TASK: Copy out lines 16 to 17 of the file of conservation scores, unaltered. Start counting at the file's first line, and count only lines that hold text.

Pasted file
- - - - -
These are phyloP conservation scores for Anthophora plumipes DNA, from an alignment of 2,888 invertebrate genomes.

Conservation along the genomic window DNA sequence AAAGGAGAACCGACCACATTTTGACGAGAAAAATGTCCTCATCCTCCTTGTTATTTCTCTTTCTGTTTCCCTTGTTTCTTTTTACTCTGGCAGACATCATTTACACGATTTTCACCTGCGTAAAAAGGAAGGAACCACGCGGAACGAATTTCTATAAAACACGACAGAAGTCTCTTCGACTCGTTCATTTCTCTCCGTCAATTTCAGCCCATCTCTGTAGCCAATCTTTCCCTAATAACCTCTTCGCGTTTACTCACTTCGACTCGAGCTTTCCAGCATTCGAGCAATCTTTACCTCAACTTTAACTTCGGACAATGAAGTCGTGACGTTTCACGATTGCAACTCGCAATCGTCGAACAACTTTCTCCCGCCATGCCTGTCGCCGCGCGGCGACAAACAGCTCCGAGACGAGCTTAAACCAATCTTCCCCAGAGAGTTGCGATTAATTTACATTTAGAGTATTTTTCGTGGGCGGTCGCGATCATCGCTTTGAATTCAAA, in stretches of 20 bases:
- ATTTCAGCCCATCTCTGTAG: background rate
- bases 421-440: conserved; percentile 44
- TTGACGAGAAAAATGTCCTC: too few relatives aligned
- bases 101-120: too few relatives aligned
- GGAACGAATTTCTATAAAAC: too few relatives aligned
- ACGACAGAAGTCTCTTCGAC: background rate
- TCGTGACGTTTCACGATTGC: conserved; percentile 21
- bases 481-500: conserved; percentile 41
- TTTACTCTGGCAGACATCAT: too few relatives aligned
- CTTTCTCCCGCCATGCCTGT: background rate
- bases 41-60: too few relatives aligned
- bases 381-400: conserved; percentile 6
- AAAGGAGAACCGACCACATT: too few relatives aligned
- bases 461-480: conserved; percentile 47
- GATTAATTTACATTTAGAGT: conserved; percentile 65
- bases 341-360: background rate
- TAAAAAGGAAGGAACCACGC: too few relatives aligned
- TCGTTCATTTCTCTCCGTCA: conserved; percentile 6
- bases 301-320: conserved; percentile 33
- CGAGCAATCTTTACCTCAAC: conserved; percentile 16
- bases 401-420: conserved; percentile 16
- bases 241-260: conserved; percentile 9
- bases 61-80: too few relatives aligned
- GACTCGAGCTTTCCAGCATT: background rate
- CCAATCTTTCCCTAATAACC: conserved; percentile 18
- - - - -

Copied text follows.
- bases 461-480: conserved; percentile 47
- GATTAATTTACATTTAGAGT: conserved; percentile 65